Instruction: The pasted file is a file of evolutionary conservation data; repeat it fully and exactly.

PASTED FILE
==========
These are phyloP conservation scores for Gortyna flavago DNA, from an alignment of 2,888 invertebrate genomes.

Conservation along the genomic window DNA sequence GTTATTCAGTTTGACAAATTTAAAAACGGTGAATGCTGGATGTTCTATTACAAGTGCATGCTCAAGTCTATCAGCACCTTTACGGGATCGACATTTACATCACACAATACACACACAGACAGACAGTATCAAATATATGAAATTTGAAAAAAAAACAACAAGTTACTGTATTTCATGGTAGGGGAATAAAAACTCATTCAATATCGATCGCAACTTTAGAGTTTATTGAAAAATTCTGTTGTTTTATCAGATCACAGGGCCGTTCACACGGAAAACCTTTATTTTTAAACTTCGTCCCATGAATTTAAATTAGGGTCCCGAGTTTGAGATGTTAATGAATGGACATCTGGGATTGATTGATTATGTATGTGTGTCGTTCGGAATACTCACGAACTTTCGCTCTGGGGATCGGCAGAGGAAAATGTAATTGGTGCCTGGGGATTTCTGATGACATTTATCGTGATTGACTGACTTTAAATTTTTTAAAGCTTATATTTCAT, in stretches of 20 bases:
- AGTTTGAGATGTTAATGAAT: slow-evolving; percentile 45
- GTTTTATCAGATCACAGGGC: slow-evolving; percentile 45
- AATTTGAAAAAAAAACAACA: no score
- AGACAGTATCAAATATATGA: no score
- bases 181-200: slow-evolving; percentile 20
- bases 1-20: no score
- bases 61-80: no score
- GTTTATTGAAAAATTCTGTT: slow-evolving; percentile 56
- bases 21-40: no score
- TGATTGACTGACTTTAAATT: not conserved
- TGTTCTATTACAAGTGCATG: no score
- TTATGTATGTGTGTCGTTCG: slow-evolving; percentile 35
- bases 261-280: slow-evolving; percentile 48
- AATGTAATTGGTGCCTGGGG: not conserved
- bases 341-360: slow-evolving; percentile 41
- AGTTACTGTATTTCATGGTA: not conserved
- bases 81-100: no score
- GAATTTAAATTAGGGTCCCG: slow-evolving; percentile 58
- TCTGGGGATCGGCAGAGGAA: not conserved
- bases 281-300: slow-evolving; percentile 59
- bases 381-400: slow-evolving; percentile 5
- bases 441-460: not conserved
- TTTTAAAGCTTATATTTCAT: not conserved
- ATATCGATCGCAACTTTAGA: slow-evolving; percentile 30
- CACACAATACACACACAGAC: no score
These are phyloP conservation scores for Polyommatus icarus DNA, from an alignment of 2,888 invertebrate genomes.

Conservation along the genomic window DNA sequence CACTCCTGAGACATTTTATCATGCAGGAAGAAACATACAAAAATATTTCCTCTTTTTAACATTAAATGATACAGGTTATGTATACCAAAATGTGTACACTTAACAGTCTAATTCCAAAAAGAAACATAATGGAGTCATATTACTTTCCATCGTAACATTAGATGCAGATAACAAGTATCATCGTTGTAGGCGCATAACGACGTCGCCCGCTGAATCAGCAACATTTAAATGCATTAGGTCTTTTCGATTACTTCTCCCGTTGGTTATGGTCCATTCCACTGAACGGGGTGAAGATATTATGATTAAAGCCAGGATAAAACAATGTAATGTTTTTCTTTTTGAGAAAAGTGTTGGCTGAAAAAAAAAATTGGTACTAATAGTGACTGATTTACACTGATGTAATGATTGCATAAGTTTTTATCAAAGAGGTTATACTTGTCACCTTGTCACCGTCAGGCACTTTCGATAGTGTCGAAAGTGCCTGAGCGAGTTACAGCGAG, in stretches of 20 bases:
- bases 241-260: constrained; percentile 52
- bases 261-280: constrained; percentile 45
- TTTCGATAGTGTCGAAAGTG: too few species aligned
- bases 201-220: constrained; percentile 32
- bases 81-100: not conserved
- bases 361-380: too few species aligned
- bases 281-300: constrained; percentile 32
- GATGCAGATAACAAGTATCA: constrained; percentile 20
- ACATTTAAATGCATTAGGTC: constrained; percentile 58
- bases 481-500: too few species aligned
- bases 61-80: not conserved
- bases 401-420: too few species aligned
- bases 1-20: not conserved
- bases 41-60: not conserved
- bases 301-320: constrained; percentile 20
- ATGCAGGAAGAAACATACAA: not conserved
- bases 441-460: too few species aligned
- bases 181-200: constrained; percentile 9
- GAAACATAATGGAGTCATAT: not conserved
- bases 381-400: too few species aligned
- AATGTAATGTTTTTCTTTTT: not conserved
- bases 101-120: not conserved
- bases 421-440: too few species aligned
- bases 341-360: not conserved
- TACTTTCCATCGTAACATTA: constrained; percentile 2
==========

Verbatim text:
These are phyloP conservation scores for Gortyna flavago DNA, from an alignment of 2,888 invertebrate genomes.

Conservation along the genomic window DNA sequence GTTATTCAGTTTGACAAATTTAAAAACGGTGAATGCTGGATGTTCTATTACAAGTGCATGCTCAAGTCTATCAGCACCTTTACGGGATCGACATTTACATCACACAATACACACACAGACAGACAGTATCAAATATATGAAATTTGAAAAAAAAACAACAAGTTACTGTATTTCATGGTAGGGGAATAAAAACTCATTCAATATCGATCGCAACTTTAGAGTTTATTGAAAAATTCTGTTGTTTTATCAGATCACAGGGCCGTTCACACGGAAAACCTTTATTTTTAAACTTCGTCCCATGAATTTAAATTAGGGTCCCGAGTTTGAGATGTTAATGAATGGACATCTGGGATTGATTGATTATGTATGTGTGTCGTTCGGAATACTCACGAACTTTCGCTCTGGGGATCGGCAGAGGAAAATGTAATTGGTGCCTGGGGATTTCTGATGACATTTATCGTGATTGACTGACTTTAAATTTTTTAAAGCTTATATTTCAT, in stretches of 20 bases:
- AGTTTGAGATGTTAATGAAT: slow-evolving; percentile 45
- GTTTTATCAGATCACAGGGC: slow-evolving; percentile 45
- AATTTGAAAAAAAAACAACA: no score
- AGACAGTATCAAATATATGA: no score
- bases 181-200: slow-evolving; percentile 20
- bases 1-20: no score
- bases 61-80: no score
- GTTTATTGAAAAATTCTGTT: slow-evolving; percentile 56
- bases 21-40: no score
- TGATTGACTGACTTTAAATT: not conserved
- TGTTCTATTACAAGTGCATG: no score
- TTATGTATGTGTGTCGTTCG: slow-evolving; percentile 35
- bases 261-280: slow-evolving; percentile 48
- AATGTAATTGGTGCCTGGGG: not conserved
- bases 341-360: slow-evolving; percentile 41
- AGTTACTGTATTTCATGGTA: not conserved
- bases 81-100: no score
- GAATTTAAATTAGGGTCCCG: slow-evolving; percentile 58
- TCTGGGGATCGGCAGAGGAA: not conserved
- bases 281-300: slow-evolving; percentile 59
- bases 381-400: slow-evolving; percentile 5
- bases 441-460: not conserved
- TTTTAAAGCTTATATTTCAT: not conserved
- ATATCGATCGCAACTTTAGA: slow-evolving; percentile 30
- CACACAATACACACACAGAC: no score
These are phyloP conservation scores for Polyommatus icarus DNA, from an alignment of 2,888 invertebrate genomes.

Conservation along the genomic window DNA sequence CACTCCTGAGACATTTTATCATGCAGGAAGAAACATACAAAAATATTTCCTCTTTTTAACATTAAATGATACAGGTTATGTATACCAAAATGTGTACACTTAACAGTCTAATTCCAAAAAGAAACATAATGGAGTCATATTACTTTCCATCGTAACATTAGATGCAGATAACAAGTATCATCGTTGTAGGCGCATAACGACGTCGCCCGCTGAATCAGCAACATTTAAATGCATTAGGTCTTTTCGATTACTTCTCCCGTTGGTTATGGTCCATTCCACTGAACGGGGTGAAGATATTATGATTAAAGCCAGGATAAAACAATGTAATGTTTTTCTTTTTGAGAAAAGTGTTGGCTGAAAAAAAAAATTGGTACTAATAGTGACTGATTTACACTGATGTAATGATTGCATAAGTTTTTATCAAAGAGGTTATACTTGTCACCTTGTCACCGTCAGGCACTTTCGATAGTGTCGAAAGTGCCTGAGCGAGTTACAGCGAG, in stretches of 20 bases:
- bases 241-260: constrained; percentile 52
- bases 261-280: constrained; percentile 45
- TTTCGATAGTGTCGAAAGTG: too few species aligned
- bases 201-220: constrained; percentile 32
- bases 81-100: not conserved
- bases 361-380: too few species aligned
- bases 281-300: constrained; percentile 32
- GATGCAGATAACAAGTATCA: constrained; percentile 20
- ACATTTAAATGCATTAGGTC: constrained; percentile 58
- bases 481-500: too few species aligned
- bases 61-80: not conserved
- bases 401-420: too few species aligned
- bases 1-20: not conserved
- bases 41-60: not conserved
- bases 301-320: constrained; percentile 20
- ATGCAGGAAGAAACATACAA: not conserved
- bases 441-460: too few species aligned
- bases 181-200: constrained; percentile 9
- GAAACATAATGGAGTCATAT: not conserved
- bases 381-400: too few species aligned
- AATGTAATGTTTTTCTTTTT: not conserved
- bases 101-120: not conserved
- bases 421-440: too few species aligned
- bases 341-360: not conserved
- TACTTTCCATCGTAACATTA: constrained; percentile 2